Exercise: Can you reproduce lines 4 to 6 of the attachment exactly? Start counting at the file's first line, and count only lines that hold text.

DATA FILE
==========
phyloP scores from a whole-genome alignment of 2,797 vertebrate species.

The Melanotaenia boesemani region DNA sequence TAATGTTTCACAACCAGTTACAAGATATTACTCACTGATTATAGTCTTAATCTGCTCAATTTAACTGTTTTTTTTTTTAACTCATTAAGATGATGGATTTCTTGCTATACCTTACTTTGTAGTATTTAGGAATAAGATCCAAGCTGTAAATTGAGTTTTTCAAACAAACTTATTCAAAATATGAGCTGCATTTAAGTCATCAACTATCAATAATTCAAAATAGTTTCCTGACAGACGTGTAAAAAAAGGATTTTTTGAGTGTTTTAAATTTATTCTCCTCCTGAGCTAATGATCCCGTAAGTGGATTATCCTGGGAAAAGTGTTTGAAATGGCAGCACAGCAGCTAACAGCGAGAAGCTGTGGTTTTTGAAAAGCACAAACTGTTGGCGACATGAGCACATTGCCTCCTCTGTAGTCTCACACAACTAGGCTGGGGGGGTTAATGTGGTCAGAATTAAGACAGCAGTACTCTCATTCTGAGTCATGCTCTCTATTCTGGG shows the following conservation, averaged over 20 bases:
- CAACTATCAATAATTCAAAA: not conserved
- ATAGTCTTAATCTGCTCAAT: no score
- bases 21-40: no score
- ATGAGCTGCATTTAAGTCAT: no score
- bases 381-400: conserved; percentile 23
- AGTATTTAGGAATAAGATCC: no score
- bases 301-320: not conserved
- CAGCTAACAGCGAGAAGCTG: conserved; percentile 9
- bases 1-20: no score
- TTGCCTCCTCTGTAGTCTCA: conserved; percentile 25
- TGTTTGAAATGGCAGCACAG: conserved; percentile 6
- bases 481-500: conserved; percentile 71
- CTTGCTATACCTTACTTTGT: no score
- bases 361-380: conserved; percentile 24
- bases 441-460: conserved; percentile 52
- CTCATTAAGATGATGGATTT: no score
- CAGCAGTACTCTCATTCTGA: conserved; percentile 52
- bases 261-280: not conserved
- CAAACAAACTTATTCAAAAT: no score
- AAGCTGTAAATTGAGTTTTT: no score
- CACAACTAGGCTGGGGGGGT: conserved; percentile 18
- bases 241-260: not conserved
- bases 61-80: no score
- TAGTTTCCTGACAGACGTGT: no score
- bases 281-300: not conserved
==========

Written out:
- ATAGTCTTAATCTGCTCAAT: no score
- bases 21-40: no score
- ATGAGCTGCATTTAAGTCAT: no score